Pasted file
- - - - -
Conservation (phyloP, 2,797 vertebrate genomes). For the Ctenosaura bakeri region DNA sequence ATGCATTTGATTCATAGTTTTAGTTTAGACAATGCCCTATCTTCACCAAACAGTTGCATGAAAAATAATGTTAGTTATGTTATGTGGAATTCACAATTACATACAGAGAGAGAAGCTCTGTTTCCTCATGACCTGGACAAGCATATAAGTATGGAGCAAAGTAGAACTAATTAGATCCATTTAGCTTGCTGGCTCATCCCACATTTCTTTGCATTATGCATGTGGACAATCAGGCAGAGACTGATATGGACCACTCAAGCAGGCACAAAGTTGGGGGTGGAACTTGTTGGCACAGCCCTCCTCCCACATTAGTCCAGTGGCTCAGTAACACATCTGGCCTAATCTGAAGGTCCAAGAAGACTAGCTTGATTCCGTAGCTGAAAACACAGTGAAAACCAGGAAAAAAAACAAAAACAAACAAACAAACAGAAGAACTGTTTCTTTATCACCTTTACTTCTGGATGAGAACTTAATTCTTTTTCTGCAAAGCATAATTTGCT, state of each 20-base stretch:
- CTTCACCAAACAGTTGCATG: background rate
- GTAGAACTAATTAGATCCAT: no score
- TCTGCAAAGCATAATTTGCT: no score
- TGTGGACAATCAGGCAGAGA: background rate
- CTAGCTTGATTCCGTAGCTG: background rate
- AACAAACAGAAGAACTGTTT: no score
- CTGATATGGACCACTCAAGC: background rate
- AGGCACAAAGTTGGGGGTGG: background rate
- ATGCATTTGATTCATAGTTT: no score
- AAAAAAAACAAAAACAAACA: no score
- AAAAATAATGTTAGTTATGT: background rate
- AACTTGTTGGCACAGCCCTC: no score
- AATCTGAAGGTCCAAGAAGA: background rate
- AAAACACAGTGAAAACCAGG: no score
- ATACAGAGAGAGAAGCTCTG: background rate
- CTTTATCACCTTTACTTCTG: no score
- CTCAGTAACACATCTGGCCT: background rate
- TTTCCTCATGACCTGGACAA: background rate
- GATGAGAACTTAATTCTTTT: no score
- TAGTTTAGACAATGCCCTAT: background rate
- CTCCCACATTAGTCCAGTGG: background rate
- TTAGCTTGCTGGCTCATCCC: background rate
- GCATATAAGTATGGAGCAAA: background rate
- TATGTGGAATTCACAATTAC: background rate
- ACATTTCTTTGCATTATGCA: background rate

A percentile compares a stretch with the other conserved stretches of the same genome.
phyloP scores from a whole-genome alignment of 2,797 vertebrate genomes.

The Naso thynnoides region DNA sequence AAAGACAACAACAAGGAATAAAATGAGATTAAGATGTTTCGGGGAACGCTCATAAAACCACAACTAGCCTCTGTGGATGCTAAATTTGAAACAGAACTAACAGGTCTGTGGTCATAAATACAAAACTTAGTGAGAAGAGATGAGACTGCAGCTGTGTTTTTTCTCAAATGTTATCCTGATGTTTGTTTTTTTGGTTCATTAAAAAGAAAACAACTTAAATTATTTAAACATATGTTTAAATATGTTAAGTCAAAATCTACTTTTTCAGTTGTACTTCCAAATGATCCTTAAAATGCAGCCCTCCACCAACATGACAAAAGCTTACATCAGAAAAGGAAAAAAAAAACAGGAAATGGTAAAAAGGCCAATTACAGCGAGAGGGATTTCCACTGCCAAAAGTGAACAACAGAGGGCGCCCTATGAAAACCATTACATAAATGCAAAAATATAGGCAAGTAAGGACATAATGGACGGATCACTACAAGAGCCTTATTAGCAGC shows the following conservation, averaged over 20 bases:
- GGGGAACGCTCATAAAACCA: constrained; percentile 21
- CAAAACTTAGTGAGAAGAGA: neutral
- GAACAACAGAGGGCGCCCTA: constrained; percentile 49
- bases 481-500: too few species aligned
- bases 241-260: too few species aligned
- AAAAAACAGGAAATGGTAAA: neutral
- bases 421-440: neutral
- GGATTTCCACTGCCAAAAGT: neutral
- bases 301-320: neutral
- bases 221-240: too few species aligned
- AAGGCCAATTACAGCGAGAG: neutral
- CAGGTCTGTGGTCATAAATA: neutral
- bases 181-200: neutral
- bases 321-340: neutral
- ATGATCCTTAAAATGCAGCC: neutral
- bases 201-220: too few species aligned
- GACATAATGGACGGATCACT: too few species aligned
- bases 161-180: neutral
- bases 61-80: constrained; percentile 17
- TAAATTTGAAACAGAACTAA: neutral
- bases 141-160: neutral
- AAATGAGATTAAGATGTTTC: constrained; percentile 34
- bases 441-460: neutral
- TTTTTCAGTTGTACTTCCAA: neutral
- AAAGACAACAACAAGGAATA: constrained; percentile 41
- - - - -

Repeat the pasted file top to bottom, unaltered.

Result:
Conservation (phyloP, 2,797 vertebrate genomes). For the Ctenosaura bakeri region DNA sequence ATGCATTTGATTCATAGTTTTAGTTTAGACAATGCCCTATCTTCACCAAACAGTTGCATGAAAAATAATGTTAGTTATGTTATGTGGAATTCACAATTACATACAGAGAGAGAAGCTCTGTTTCCTCATGACCTGGACAAGCATATAAGTATGGAGCAAAGTAGAACTAATTAGATCCATTTAGCTTGCTGGCTCATCCCACATTTCTTTGCATTATGCATGTGGACAATCAGGCAGAGACTGATATGGACCACTCAAGCAGGCACAAAGTTGGGGGTGGAACTTGTTGGCACAGCCCTCCTCCCACATTAGTCCAGTGGCTCAGTAACACATCTGGCCTAATCTGAAGGTCCAAGAAGACTAGCTTGATTCCGTAGCTGAAAACACAGTGAAAACCAGGAAAAAAAACAAAAACAAACAAACAAACAGAAGAACTGTTTCTTTATCACCTTTACTTCTGGATGAGAACTTAATTCTTTTTCTGCAAAGCATAATTTGCT, state of each 20-base stretch:
- CTTCACCAAACAGTTGCATG: background rate
- GTAGAACTAATTAGATCCAT: no score
- TCTGCAAAGCATAATTTGCT: no score
- TGTGGACAATCAGGCAGAGA: background rate
- CTAGCTTGATTCCGTAGCTG: background rate
- AACAAACAGAAGAACTGTTT: no score
- CTGATATGGACCACTCAAGC: background rate
- AGGCACAAAGTTGGGGGTGG: background rate
- ATGCATTTGATTCATAGTTT: no score
- AAAAAAAACAAAAACAAACA: no score
- AAAAATAATGTTAGTTATGT: background rate
- AACTTGTTGGCACAGCCCTC: no score
- AATCTGAAGGTCCAAGAAGA: background rate
- AAAACACAGTGAAAACCAGG: no score
- ATACAGAGAGAGAAGCTCTG: background rate
- CTTTATCACCTTTACTTCTG: no score
- CTCAGTAACACATCTGGCCT: background rate
- TTTCCTCATGACCTGGACAA: background rate
- GATGAGAACTTAATTCTTTT: no score
- TAGTTTAGACAATGCCCTAT: background rate
- CTCCCACATTAGTCCAGTGG: background rate
- TTAGCTTGCTGGCTCATCCC: background rate
- GCATATAAGTATGGAGCAAA: background rate
- TATGTGGAATTCACAATTAC: background rate
- ACATTTCTTTGCATTATGCA: background rate

A percentile compares a stretch with the other conserved stretches of the same genome.
phyloP scores from a whole-genome alignment of 2,797 vertebrate genomes.

The Naso thynnoides region DNA sequence AAAGACAACAACAAGGAATAAAATGAGATTAAGATGTTTCGGGGAACGCTCATAAAACCACAACTAGCCTCTGTGGATGCTAAATTTGAAACAGAACTAACAGGTCTGTGGTCATAAATACAAAACTTAGTGAGAAGAGATGAGACTGCAGCTGTGTTTTTTCTCAAATGTTATCCTGATGTTTGTTTTTTTGGTTCATTAAAAAGAAAACAACTTAAATTATTTAAACATATGTTTAAATATGTTAAGTCAAAATCTACTTTTTCAGTTGTACTTCCAAATGATCCTTAAAATGCAGCCCTCCACCAACATGACAAAAGCTTACATCAGAAAAGGAAAAAAAAAACAGGAAATGGTAAAAAGGCCAATTACAGCGAGAGGGATTTCCACTGCCAAAAGTGAACAACAGAGGGCGCCCTATGAAAACCATTACATAAATGCAAAAATATAGGCAAGTAAGGACATAATGGACGGATCACTACAAGAGCCTTATTAGCAGC shows the following conservation, averaged over 20 bases:
- GGGGAACGCTCATAAAACCA: constrained; percentile 21
- CAAAACTTAGTGAGAAGAGA: neutral
- GAACAACAGAGGGCGCCCTA: constrained; percentile 49
- bases 481-500: too few species aligned
- bases 241-260: too few species aligned
- AAAAAACAGGAAATGGTAAA: neutral
- bases 421-440: neutral
- GGATTTCCACTGCCAAAAGT: neutral
- bases 301-320: neutral
- bases 221-240: too few species aligned
- AAGGCCAATTACAGCGAGAG: neutral
- CAGGTCTGTGGTCATAAATA: neutral
- bases 181-200: neutral
- bases 321-340: neutral
- ATGATCCTTAAAATGCAGCC: neutral
- bases 201-220: too few species aligned
- GACATAATGGACGGATCACT: too few species aligned
- bases 161-180: neutral
- bases 61-80: constrained; percentile 17
- TAAATTTGAAACAGAACTAA: neutral
- bases 141-160: neutral
- AAATGAGATTAAGATGTTTC: constrained; percentile 34
- bases 441-460: neutral
- TTTTTCAGTTGTACTTCCAA: neutral
- AAAGACAACAACAAGGAATA: constrained; percentile 41